At least we have a government that is committed to keeping us ignorant and stupid. With 1 metre sea level rise already banked in due to man made emissions, those smug liberals with their waterfront properties will be screaming for government protection once they're denial has stopped.

      Commenter
      Tadd
      Date and time
      June 30, 2014, 6:44AM
    • Tadd - could you enlighten us as to when those "banked 1 metre sea level rises" are due to take effect ?

      But yes, the author did seem to play down any impact of the carbon tax. Which is odd given the general consensus was that energy prices went up almost 10% because of it.

      It also begs the question of why people aren't discussing the nuclear option. There's a great article by a couple of UQ guys this morning about out natural competitive advantage in the entire nuclear industry, it almost seems like a no-brainer.

      Commenter
      Hacka
      Location
      Canberra
      Date and time
      June 30, 2014, 7:10AM
    • In The Greens world the solution is:

      A. Wear a jumper

      B. Don't complain

      Commenter
      SteveH.
      Location
      You're just another mouth for me to feed.
      Date and time
      June 30, 2014, 8:16AM
    • Hacka

      When are you moving to Fukushima or Chernobyl to take advantage of the benefits of nuclear power. I believe their reactors came with a lifetime guarantee.

      Commenter
      Good Logic
      Date and time
      June 30, 2014, 8:28AM
    • @Tadd & Hacka - it >IS NOT< the carbon tax. What a full-scale myth. It was the gold-plating that was done - which is why my Victorian electricity bills went sky-high. And the proof is on my bills.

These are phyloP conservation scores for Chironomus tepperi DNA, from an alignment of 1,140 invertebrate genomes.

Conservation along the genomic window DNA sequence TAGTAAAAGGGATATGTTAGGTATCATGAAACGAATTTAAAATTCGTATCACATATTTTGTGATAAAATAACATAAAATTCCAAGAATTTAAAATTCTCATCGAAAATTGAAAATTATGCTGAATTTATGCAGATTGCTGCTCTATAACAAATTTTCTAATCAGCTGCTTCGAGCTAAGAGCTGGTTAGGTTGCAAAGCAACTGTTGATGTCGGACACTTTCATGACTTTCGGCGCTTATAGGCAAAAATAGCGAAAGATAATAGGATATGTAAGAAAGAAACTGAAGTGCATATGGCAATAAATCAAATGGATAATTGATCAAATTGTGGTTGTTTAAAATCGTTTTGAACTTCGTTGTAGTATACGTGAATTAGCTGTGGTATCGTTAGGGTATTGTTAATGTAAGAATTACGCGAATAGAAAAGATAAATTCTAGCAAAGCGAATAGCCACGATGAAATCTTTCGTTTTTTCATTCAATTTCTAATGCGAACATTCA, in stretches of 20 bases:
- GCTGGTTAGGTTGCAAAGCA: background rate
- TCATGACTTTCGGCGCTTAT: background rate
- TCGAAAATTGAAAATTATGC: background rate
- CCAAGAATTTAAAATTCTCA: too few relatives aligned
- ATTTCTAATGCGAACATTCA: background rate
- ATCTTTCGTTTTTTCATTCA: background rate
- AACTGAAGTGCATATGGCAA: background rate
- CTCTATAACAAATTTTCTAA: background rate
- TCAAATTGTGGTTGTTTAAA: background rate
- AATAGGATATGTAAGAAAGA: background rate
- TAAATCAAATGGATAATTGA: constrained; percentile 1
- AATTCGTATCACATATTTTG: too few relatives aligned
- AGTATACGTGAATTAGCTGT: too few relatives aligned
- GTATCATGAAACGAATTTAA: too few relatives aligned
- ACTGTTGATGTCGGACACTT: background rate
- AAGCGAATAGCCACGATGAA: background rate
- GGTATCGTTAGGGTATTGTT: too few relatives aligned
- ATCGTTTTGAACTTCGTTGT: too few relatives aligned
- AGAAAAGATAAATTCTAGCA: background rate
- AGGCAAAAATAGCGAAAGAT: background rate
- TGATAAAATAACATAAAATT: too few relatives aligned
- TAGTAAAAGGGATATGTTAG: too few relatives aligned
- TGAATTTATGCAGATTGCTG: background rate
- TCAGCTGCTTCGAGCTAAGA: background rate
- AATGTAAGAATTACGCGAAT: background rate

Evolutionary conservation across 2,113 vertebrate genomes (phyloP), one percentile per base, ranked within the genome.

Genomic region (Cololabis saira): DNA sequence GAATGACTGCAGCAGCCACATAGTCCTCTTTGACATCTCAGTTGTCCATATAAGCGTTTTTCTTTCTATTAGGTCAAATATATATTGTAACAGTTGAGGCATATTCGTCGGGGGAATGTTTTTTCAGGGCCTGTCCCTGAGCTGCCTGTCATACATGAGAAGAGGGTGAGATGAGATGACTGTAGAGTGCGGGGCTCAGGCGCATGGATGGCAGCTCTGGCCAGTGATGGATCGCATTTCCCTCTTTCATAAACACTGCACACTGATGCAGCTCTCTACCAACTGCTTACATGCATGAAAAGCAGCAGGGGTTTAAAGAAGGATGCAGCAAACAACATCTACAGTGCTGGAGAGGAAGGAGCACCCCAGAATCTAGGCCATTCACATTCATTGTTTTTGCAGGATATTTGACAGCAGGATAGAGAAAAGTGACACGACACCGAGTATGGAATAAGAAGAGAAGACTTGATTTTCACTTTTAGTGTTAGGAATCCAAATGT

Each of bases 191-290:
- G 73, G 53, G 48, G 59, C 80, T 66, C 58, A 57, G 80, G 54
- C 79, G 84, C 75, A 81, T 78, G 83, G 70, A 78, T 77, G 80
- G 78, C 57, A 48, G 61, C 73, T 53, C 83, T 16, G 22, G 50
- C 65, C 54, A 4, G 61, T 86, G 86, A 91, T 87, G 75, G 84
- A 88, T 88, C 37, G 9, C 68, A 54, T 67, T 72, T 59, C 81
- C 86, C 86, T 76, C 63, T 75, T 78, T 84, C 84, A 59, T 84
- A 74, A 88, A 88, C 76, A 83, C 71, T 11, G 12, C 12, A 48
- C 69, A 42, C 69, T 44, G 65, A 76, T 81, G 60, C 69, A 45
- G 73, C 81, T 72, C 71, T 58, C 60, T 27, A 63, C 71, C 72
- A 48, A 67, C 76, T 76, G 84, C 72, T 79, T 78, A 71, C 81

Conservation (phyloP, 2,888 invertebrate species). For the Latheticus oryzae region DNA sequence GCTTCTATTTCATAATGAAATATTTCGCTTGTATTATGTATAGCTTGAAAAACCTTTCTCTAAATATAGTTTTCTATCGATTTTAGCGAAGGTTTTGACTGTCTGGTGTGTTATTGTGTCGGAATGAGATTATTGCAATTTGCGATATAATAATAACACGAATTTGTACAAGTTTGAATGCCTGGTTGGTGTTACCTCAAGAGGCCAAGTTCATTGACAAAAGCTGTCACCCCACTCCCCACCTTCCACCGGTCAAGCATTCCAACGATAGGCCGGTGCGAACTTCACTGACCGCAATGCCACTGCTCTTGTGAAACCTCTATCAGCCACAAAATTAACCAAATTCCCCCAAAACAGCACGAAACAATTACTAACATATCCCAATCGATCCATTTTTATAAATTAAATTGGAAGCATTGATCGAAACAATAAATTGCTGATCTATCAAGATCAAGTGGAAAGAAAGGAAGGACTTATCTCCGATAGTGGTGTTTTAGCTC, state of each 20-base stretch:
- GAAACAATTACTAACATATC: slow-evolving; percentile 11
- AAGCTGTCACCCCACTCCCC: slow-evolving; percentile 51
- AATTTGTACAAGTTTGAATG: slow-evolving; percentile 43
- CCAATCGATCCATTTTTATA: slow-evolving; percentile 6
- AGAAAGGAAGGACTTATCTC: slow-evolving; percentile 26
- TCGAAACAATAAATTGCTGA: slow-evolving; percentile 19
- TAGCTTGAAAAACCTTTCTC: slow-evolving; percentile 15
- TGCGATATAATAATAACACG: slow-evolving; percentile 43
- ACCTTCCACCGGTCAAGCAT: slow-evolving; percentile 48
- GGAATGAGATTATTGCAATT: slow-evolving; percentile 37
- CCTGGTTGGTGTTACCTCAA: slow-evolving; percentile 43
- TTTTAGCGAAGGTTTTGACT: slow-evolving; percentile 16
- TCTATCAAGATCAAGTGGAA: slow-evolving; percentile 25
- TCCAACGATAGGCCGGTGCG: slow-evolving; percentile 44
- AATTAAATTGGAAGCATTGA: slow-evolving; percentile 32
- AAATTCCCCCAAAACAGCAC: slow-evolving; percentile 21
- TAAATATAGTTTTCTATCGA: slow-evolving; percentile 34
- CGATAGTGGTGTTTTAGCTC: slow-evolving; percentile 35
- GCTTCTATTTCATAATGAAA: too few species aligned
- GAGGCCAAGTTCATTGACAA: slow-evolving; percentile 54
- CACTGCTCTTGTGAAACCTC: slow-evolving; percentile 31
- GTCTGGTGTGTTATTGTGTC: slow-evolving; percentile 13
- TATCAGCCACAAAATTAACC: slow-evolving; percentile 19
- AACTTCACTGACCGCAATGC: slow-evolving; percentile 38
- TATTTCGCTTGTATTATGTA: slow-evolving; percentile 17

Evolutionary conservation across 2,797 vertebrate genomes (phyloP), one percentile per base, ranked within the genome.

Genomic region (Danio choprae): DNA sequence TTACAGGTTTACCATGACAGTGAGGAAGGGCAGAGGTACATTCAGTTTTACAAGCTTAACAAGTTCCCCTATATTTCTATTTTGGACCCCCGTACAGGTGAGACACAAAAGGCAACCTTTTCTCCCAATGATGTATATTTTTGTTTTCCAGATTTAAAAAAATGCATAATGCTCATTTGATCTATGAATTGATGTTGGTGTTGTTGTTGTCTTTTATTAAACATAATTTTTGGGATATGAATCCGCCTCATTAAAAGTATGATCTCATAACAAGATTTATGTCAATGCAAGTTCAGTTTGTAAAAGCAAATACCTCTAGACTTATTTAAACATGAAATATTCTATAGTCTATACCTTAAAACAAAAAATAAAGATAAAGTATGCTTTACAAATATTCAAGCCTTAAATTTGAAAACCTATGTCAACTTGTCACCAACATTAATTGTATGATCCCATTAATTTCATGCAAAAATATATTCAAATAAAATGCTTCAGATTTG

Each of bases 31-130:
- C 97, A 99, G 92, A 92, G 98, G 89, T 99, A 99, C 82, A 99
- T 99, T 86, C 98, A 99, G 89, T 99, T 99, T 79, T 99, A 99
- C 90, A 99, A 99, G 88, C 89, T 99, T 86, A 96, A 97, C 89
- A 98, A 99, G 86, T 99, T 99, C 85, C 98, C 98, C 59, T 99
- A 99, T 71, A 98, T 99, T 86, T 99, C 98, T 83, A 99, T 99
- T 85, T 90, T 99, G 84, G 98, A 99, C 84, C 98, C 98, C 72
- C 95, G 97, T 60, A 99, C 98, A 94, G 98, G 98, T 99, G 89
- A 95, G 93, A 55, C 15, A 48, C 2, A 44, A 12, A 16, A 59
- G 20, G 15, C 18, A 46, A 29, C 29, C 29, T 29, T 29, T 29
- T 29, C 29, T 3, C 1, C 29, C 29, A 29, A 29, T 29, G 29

Commenter
      Jump
      Date and time
      June 30, 2014, 8:34AM
    • Hacka

      Other components that have led to increase energy costs in particular electricity were network costs at 51 per cent, wholesale generation at 20 per cent, and retail and customer service at 20 per cent and then the CT at 9% and with the CT compensation was provided to many households and businesses so the CT had minimul impact

      However to be fair all energy options should be on the table though I dont support Nuclear .

      Commenter
      Buffalo Bill
      Location
      Sydneys Northshore
      Date and time
      June 30, 2014, 8:38AM
    • Don't worry Hacka .. sea levels are not rising. Time to buy your water front properties now .... just bring the sand bags she'll be right.
      It's time for one term Toned Abs to tell us there is nothing wrong through sacking of more scientists or researcher.
      The Carbon Tax had hardly any effect on energy prices ... the sad fact of the matter is that energy companies were already bracing & preparing for the impacts. The impacts, ironically being a drop in energy consumption. So the energy companies had to shift their paradigm from ever increasing energy consumption to less usage energy model... of course with higher prices to compensate the change.
      Energy prices went up before & after the carbon tax .... Modelling came out saying that prices would drop if we kept taking action on this issue with renewable forms of energy.
      Hacka keep paddling ... someone might believe you.
      Prices have gone up again even with the mantra of the LNP removing the CT. So ... are the energy companies quickly getting a little grab in before the repeal? This latest rise .. must be the CT ... hahah what a joke!
      If energy prices didn't rise, we would find it strange. Such is the joke of our growth system.

      Commenter
      Yuppy
      Location
      Yuppy Ville
      Date and time
      June 30, 2014, 8:48AM
    • SInce power generation by burning crap is a declining industry I think we should just give some of our business mates a monopoly on the poles and wires delivery system instead so they can make oodles of money at our expense by charging whatever they want. What is it with all these people circumventing the whole fossil fuel industry by generating their own energy? Don't they understand how capitalism works?

      Commenter
      GOV
      Location
      Sydney
      Date and time
      June 30, 2014, 9:27AM